Sometimes you just have to play the hand you’re dealt.
Not that skiing isn’t one of my favorite things to do, but after six or seven months of winter, the arrival of summer is definitely welcome. As we all know though, nature doesn’t always follow a set schedule and this year’s prolonged snowy spring was a good example of that– summer really didn’t seem to declare itself until just a few days ago. In fact there’s still so much snow, even Aspen Mountain is set to be open this weekend.
So rather than fight the trend, we’re still skiing. Earlier in the week, after some flakes fell in town on Memorial Day, Chris Davenport– just back from a successful expedition to climb Mount Everest that included a rare ski descent of the Lhotse Face— made the call to head up to North Maroon Peak, where we found conditions to be more like March than June.
Until things dry out around here, the ski season will likely play out a bit longer. And if all the days are like this one, we should have no problem making the best of it.
Stacked with snow, including a few inches from the night before, Chris approaches the big North Face of the “relatively” small mountain. Just ten days earlier Dav was atop Mount Everest, and it was great to catch up and hear all the stories from his expedition.
After catching up to a solo skier from Colorado Springs (seen below), we took the lead booting up the North Face. Despite being in front of Dav here, his acclimatization from the Himalaya was no doubt still working to his advantage. We managed to make the round trip climb and ski in five and a half hours.
I seized every opportunity to get in front and snap pics, so that I at least had a couple that didn’t show me off the back, as I was for most of the climb.
Welcome back, Chris.
Its status as one of the “Fifty Classics” was verified.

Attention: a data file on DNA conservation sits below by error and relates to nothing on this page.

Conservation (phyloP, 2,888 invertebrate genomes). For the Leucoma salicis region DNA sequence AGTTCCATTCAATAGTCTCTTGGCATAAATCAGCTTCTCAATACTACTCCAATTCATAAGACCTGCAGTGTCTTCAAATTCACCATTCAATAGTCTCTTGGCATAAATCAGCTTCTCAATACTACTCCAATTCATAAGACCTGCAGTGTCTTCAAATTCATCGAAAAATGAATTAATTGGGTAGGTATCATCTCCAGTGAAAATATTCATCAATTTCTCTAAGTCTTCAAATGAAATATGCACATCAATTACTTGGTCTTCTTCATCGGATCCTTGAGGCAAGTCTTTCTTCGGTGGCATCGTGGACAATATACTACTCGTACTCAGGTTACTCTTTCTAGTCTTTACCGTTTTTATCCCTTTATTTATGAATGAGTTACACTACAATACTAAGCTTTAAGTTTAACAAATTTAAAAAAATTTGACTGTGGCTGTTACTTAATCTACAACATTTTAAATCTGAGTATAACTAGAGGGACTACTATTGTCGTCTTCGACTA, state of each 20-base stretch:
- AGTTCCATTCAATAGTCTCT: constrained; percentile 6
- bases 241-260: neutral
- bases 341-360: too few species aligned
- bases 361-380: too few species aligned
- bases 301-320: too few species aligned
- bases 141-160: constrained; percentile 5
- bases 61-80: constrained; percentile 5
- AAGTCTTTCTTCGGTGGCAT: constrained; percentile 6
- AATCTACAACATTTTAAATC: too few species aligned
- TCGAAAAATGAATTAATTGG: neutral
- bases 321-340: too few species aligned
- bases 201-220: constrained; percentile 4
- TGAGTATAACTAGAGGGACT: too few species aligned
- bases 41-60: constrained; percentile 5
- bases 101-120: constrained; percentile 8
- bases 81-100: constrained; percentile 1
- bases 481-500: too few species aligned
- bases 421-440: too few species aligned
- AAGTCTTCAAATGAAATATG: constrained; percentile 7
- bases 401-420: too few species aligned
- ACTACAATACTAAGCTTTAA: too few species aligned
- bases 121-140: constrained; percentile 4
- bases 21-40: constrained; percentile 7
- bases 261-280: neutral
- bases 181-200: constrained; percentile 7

I thought the Garmont Masterlite boots he wore to be a bit light and soft for the day, but I guess when you consider he recently skied the harrowing Lhotse Face in them as well, they’d work just fine here.
The fun-filled morning was only made better by making it back to town in time for breakfast at Jour de Fete. And for others wondering, despite the calendar now reading June, the route should be good for a while longer.
It had been two weeks since Christy and I had skied down in the San Juans and although we were wearing shorts in Aspen now, our friend in Telluride insisted we could still ski the classic Northeast Face of Wilson Peak.
As always, thanks for sharing. What a day. Glad to see there’s tons of snow still–if that’s a good thing! Looks like it is.
Nice posting. U guys are amazing? You passed a “solo” hiker…is that unusual that someone would tackle a tour like that alone?
It might not be a great idea if something were to go wrong, but there are plenty of solo, Aron Ralston types out there.
conditions look superb. what a year!
It was great to meet you two on N. Maroon! You guys were machines, climbing that face! I stood on the summit wondering if you were looking back at me from the PARKING LOT 🙂 I posted a TR on 14ers.com, check it out http://www.14ers.com/php14ers/tripreport.php?trip=9985
AspenSpin, if I had to choose between skiing N. Maroon solo or with a partner I would have gone with a partner. However, there are a lot of things that could go wrong on that mountain that a partner would not be able to help me with. Playing it safe means not skiing N. Maroon at all. You have to weigh your risks, you know? Although, I do admit that I have a bit of an innate inclination to hit the mountains in solitude.
Mike- Glad you got it done and glad you popped in here to say hello. It was a great morning up there for sure.
You’re right about the solo thing, it’s one of those spots where if something went really wrong, a partner wouldn’t be able to do much. But they do help with taking turns kicking steps.
And nice writeup, Mike.